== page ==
At some point during my elementary school years, I noticed that there was always a police car parked outside of our synagogue in suburban New Jersey during services on Rosh Hashanah and Yom Kippur. I cannot remember now if my mother said the car was there to help direct parking, or if she actually said the “S” word: Security, that hush of fear and adrenaline that seeped into our Hebrew school lessons as videos about Entebbe and memories of Munich in 1972 accompanied the alef-bet.
In the way that both children and adults sometimes do, I took the car as a sign that we were not safe because we were different. As Jay Michaelson argues, we can “recognize millennial thinking in our own minds,” and mine seemed to always expect—briefly, quite irrationally—an undoing of the world. I imagined armed men entering the quiet sanctuary, always marking the nearest exit door, just in case.
To this day, I’m not sure why that police car was always on hand, but I could not stop picturing it yesterday when I learned of the horrific shooting that took place at a Sikh gurdwara in Oak Creek, Wisconsin, the state I now call home. It made me wonder: were my childhood fears that a gunman would enter our temple actually rational? How do violence, holy spaces, and diversity intersect in America?
Terror in holy spaces is not a new facet of American religious history. Church and synagogue bombings occurred during the civil rights movement, including the notorious 1963 attack that took the lives of four young girls in Birmingham, Alabama. Sikh Americans have been targeted and killed in acts of terror before and after the events of 9/11. Religionists can quickly rattle off myriad global, historical sites of contested holy space. But there is still something deeply nauseating, unhomed, un-everything, about attacks on vulnerable human beings at prayer, or about to pray. We want to believe in religious spaces as safe dwellings, as sanctuaries in the most literal sense of the word—but they have also long been targets for Americans who fear change.
In the wake of yesterday’s shooting, we have seen quite rational calls for greater religious literacy and appeals to what governor Scott Walker called “evil”. Americans could indeed use a primer on most world traditions. But what I wonder is how a desire for empathy might square up against the dichotomized language of “evil.” As Amardeep Singh eloquently argues, the hatred directed towards Sikhs might connect to a visceral reaction to embodied religious otherness. How do we move from promoting basic facts to combatting that profane shudder of hatred? To see the horror of the killer within, of his commonality and ordinariness, and to remember that security reports have long pointed to the likelihood of many others like him, is much harder than ascribing this tragedy to “evil.”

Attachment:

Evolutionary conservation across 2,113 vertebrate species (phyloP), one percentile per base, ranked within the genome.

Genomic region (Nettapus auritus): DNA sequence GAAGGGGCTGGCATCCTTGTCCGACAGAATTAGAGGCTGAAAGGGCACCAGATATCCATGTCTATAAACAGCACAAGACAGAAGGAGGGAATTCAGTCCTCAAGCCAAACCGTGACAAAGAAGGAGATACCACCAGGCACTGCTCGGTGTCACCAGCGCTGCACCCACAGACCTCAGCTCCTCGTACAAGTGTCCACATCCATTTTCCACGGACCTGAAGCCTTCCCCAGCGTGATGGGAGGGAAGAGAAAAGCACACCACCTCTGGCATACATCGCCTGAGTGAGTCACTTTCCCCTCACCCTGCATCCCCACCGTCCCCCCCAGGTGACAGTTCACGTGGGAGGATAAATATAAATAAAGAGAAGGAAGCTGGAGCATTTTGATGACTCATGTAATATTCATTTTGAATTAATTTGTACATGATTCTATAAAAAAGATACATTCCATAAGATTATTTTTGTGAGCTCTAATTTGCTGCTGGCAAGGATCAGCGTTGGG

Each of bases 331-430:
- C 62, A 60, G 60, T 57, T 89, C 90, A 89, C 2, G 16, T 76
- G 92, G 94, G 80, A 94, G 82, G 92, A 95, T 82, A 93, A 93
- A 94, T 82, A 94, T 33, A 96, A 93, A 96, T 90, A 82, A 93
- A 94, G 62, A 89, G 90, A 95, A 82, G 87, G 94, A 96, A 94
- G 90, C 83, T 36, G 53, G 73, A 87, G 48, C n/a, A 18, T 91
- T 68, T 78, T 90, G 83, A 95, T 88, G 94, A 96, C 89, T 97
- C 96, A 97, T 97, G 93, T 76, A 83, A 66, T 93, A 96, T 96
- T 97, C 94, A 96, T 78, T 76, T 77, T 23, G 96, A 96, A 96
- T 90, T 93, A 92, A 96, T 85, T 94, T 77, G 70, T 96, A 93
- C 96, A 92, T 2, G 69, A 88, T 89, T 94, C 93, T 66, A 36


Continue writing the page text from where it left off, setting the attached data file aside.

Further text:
Ironically, this horror in suburban Milwaukee came just hours before the Curiosity rover successfully touched down on Mars. At this stage, we can only speculate about the killer’s motives, but, ever so curiously, his bullets evidenced the ugliest possible fear of “alien” others just as other Americans were harnessing our collective intelligence and technological capabilities to explore a truly alien landscape.
I am reminded of how both the text and radio broadcast of War of the Worlds occurred at moments of great population and political shifts in the United Kingdom and the United States. Aliens, vampires, and other monsters—these otherworldly beings are often metaphors for our this-worldly ways of organizing difference. Jeffrey Jerome Cohen calls the monster “difference made flesh, come to dwell among us” and the “harbinger of category crisis.” Timothy Beal notes how monstrosity has been central to our Orientalized imaginings of “other” religions, but can also hold us in tension with ourselves: horror, he writes, “reveals an abominable, monstrous otherness within, without reducing that otherness to sameness, without making it entirely familiar.”
I fear that yesterday’s events might spark the fearful imaginations of another generation of American children—Sikhs, Muslims, Jews, Christians, all. Those of us who teach and write about religion need to pass along facts and literacy, to be sure—but we also need to address that visceral discomfort that our students bring into the classrooms, that we all bring, in varying degrees of consciousness, into one another’s space. Let’s be sure that our (perhaps futile) attempts to understand yesterday’s events do not “float above history.” We are not in a clash of civilizations or a war of the worlds. Evil does not “beget” violence. We do.